Harry Callahan (19121999) was one of the most influential photographic artists of the twentieth century. A master of modernist experimentation, Callahan explored a range of subjectsfrom landscapes to city streets to portraits of his wifeand techniques throughout his career.Beautifully designed and produced, this book focuses on understanding how Callahan workedboth his day-to-day photographic explorations and his resulting fifty-year career in photography. Exploring the rich contents of the Harry Callahan Archive at the Center for Creative Photography, the authors look at how Callahan’s choice of subjects and visual ideas emerged from deliberate and improvisational processes, and how such processes might be revealed with archival materials such as negatives, transparencies, proof prints, sequential ordering, and variant printings. This close investigation of Callahan’s individual and experimental approach to materials in turn leads to a larger consideration of his relationship to seemingly contradictory strains in American visual culture of the twentieth century.Reproducing a host of previously unpublished images and documents, this volume juxtaposes select artifactssuch as contact sheets and variantswith final images to explicate Callahan’s life in and influence upon photography. Harry Callahan: The Photographer at Work will offer a rare glimpse into the creative process of an important and fascinating artist.
The New Topographics: Photographs of a Man-Altered Landscape was one of those rare exhibitions that permanently alters how an art form is perceived. Held at the International Museum of Photography in Rochester, New York, in January 1975, it was curated by William Jenkins, who brought together ten contemporary photographers: Robert Adams, Lewis Baltz, Bernd and Hilla Becher, Joe Deal, Frank Gohlke, Nicholas Nixon, John Schott, Stephen Shore and Henry Wessel, Jr. Signaling the emergence of a new approach to landscape, the show effectively gave a name to a movement or style, although even today, the term “New Topographics”–more a conceptual gist than a precise adjective–is used to characterize the work of artists not yet born when the exhibition was held. Although the exhibit’s ambitions were hardly so grand, New Topographics has since come to be understood as marking a paradigm shift, for the show occurred just as photography ceased to be an isolated, self-defined practice and took its place within the contemporary art world. Arguably the last traditionally photographic style, New Topographics was also the first Photoconceptual style. In different ways, the artists thoughtfully engaged with their medium and its history, while simultaneously absorbing such issues as environmentalism, capitalism and national identity. In this vital reassessment of the genre, essays by Britt Salvesen and Alison Nordstrom accompany illustrations of selected works from the 1975 exhibition, with installation views and contextual comparisons, to demonstrate both the historical significance of New Topographics and its continued relevance today. The book also includes an illustrated checklist of the 1975 exhibition and an extensive bibliography.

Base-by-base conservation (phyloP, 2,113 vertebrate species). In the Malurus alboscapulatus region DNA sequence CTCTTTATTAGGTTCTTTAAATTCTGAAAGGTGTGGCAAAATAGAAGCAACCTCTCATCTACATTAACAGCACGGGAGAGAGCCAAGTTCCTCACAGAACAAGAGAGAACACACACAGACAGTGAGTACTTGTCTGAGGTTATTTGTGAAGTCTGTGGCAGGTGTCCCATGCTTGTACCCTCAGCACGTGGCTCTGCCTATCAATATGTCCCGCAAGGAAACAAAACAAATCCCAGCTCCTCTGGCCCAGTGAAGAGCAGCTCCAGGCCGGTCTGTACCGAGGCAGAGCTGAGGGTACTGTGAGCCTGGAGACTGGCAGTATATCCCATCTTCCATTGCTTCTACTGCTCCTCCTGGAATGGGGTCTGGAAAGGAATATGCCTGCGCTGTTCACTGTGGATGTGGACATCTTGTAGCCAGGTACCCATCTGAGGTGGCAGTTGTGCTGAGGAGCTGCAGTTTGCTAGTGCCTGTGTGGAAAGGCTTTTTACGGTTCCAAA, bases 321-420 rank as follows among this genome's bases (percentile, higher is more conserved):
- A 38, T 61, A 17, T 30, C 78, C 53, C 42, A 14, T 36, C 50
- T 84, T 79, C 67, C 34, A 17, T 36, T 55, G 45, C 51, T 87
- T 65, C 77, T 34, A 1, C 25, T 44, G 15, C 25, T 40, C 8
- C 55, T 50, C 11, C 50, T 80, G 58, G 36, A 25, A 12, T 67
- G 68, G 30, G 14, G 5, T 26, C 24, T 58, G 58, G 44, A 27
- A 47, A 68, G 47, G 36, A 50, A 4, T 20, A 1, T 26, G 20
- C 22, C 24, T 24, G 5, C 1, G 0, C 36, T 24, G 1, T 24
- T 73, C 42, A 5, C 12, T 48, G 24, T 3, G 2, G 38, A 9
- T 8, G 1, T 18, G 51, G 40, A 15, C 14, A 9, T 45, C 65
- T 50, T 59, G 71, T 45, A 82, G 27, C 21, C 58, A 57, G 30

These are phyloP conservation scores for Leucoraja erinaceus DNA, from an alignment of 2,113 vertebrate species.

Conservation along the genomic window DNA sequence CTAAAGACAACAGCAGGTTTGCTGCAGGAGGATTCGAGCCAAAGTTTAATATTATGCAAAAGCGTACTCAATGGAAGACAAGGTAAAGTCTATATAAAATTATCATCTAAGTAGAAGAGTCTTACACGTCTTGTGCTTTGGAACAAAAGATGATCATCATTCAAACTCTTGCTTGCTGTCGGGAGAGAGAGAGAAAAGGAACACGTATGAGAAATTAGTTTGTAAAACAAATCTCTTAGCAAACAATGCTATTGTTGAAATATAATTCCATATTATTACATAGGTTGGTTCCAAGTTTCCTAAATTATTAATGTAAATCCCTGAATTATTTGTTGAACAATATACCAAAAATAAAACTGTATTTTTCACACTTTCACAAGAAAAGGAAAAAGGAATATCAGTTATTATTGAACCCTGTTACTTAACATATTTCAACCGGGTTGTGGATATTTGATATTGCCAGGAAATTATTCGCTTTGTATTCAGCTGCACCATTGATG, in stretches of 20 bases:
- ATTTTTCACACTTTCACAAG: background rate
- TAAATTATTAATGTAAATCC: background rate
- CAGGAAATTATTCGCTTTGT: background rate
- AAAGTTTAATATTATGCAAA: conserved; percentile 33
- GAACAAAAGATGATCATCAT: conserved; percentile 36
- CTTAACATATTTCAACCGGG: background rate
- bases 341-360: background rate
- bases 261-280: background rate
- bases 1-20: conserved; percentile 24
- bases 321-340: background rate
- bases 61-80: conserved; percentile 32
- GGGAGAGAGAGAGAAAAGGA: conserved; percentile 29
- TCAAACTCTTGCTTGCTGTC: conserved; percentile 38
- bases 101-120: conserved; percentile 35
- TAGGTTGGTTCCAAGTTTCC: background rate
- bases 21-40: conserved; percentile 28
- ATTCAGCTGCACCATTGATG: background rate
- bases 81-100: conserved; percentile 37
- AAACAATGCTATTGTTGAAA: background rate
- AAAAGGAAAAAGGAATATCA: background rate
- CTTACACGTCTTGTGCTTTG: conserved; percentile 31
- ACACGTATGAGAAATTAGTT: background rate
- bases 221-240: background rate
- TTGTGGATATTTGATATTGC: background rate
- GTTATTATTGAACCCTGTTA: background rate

Stephen Shore’s Uncommon Places is indisputably a canonic body of work―a touchstone for those interested in photography and the American landscape. Remarkably, despite having been the focus of numerous shows and books, including the eponymous 1982 Aperture classic (expanded and reissued several times), this series of photographs has yet to be explored in its entirety. Over the past five years, Shore has scanned hundreds of negatives shot between 1973 and 1981. In this volume, Aperture has invited an international group of fifteen photographers, curators, authors, and cultural figures to select ten images apiece from this rarely seen cache of images. Each portfolio offers an idiosyncratic and revealing commentary on why this body of work continues to astound; how it has impacted the work of new generations of photography and the medium at large; and proposes new insight on Shore’s unique vision of America as transmuted in this totemic series.
Texts and image selections by Wes Anderson, Quentin Bajac, David Campany, Paul Graham, Guido Guidi, Takashi Homma, An-My Leê, Michael Lesy, Hans Ulrich Obrist, Francine Prose, Ed Ruscha, Britt Salvesen, Taryn Simon, Thomas Struth, and Lynne Tillman
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